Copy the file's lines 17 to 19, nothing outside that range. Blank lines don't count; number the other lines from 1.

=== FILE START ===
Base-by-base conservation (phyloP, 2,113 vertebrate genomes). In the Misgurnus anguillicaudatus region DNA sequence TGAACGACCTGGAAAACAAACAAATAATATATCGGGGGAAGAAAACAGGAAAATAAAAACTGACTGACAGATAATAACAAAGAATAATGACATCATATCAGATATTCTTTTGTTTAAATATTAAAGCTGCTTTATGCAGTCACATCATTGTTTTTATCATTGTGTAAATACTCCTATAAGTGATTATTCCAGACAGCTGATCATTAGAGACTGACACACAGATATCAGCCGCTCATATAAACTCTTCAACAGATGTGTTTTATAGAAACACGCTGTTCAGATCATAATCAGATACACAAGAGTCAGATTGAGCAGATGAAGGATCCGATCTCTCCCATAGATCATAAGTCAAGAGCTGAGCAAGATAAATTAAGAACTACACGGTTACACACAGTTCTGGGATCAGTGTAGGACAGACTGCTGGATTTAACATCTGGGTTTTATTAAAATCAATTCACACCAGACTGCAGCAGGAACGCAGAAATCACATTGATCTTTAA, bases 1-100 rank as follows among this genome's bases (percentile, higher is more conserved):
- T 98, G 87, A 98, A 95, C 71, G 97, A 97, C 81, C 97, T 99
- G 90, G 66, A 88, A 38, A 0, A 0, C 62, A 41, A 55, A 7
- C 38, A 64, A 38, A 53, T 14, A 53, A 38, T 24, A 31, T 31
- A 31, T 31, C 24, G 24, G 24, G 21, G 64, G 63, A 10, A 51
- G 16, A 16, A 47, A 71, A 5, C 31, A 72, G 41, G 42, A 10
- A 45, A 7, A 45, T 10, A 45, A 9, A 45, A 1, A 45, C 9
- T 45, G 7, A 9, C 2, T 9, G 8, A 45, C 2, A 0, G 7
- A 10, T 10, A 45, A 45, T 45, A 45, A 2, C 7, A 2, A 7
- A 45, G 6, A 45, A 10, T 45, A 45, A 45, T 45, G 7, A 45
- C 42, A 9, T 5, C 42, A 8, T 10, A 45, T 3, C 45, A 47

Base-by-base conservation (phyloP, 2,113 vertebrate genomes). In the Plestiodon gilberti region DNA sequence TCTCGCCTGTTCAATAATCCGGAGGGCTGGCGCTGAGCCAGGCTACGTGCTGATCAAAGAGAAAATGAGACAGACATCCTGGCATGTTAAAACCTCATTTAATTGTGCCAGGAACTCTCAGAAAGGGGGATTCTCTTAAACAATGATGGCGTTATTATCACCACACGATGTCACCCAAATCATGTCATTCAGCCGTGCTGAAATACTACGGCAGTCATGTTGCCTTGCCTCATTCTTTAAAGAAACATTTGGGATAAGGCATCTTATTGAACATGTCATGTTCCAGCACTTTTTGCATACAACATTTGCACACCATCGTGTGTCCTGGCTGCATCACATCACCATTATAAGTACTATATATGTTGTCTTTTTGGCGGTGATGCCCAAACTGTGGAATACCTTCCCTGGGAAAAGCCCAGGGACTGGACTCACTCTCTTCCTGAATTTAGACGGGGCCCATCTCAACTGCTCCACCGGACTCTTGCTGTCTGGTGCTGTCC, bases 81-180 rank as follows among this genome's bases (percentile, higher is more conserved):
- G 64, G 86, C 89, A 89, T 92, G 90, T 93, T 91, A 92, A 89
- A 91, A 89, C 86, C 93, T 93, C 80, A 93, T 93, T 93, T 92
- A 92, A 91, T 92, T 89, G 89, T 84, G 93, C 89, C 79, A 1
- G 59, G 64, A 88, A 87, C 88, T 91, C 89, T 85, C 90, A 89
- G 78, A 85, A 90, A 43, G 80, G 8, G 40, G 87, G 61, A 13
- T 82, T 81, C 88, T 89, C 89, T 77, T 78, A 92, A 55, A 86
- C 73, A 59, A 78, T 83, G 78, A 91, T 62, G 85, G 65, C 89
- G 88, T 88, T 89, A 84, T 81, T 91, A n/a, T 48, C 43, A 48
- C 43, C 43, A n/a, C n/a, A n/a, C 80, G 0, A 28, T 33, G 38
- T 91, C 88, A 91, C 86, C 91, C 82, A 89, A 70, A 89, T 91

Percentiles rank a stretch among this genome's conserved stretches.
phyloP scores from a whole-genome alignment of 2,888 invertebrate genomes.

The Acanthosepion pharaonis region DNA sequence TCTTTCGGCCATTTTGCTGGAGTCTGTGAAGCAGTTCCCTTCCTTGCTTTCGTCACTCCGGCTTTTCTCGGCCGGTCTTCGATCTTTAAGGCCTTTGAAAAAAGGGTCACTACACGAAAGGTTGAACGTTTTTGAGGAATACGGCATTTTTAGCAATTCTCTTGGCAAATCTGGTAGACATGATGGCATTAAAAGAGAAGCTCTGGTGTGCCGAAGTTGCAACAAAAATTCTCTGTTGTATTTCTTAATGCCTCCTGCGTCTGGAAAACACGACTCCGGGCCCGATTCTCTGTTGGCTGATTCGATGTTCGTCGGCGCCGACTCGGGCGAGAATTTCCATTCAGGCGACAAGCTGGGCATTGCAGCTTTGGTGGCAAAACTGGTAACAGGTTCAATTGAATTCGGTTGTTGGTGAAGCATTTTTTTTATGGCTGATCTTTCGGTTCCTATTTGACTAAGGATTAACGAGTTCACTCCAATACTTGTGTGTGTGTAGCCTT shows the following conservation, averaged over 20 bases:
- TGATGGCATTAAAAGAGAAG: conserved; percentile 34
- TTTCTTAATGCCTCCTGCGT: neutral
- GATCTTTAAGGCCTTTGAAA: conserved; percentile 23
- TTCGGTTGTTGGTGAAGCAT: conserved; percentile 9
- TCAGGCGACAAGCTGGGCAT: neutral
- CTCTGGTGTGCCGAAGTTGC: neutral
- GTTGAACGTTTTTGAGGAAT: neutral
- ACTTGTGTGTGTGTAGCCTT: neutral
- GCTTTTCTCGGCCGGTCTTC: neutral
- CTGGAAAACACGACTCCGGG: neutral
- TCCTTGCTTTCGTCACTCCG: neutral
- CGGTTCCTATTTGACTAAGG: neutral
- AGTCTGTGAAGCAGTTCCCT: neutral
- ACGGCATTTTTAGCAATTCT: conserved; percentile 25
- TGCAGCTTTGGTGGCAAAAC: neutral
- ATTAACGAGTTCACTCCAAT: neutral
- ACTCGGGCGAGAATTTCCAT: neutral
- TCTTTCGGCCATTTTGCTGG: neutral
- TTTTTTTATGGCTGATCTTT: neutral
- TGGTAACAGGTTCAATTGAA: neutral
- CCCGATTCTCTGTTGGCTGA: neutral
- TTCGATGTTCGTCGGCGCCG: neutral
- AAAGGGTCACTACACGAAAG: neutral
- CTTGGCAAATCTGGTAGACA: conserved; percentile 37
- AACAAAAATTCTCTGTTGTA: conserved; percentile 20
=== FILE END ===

- G 78, A 85, A 90, A 43, G 80, G 8, G 40, G 87, G 61, A 13
- T 82, T 81, C 88, T 89, C 89, T 77, T 78, A 92, A 55, A 86
- C 73, A 59, A 78, T 83, G 78, A 91, T 62, G 85, G 65, C 89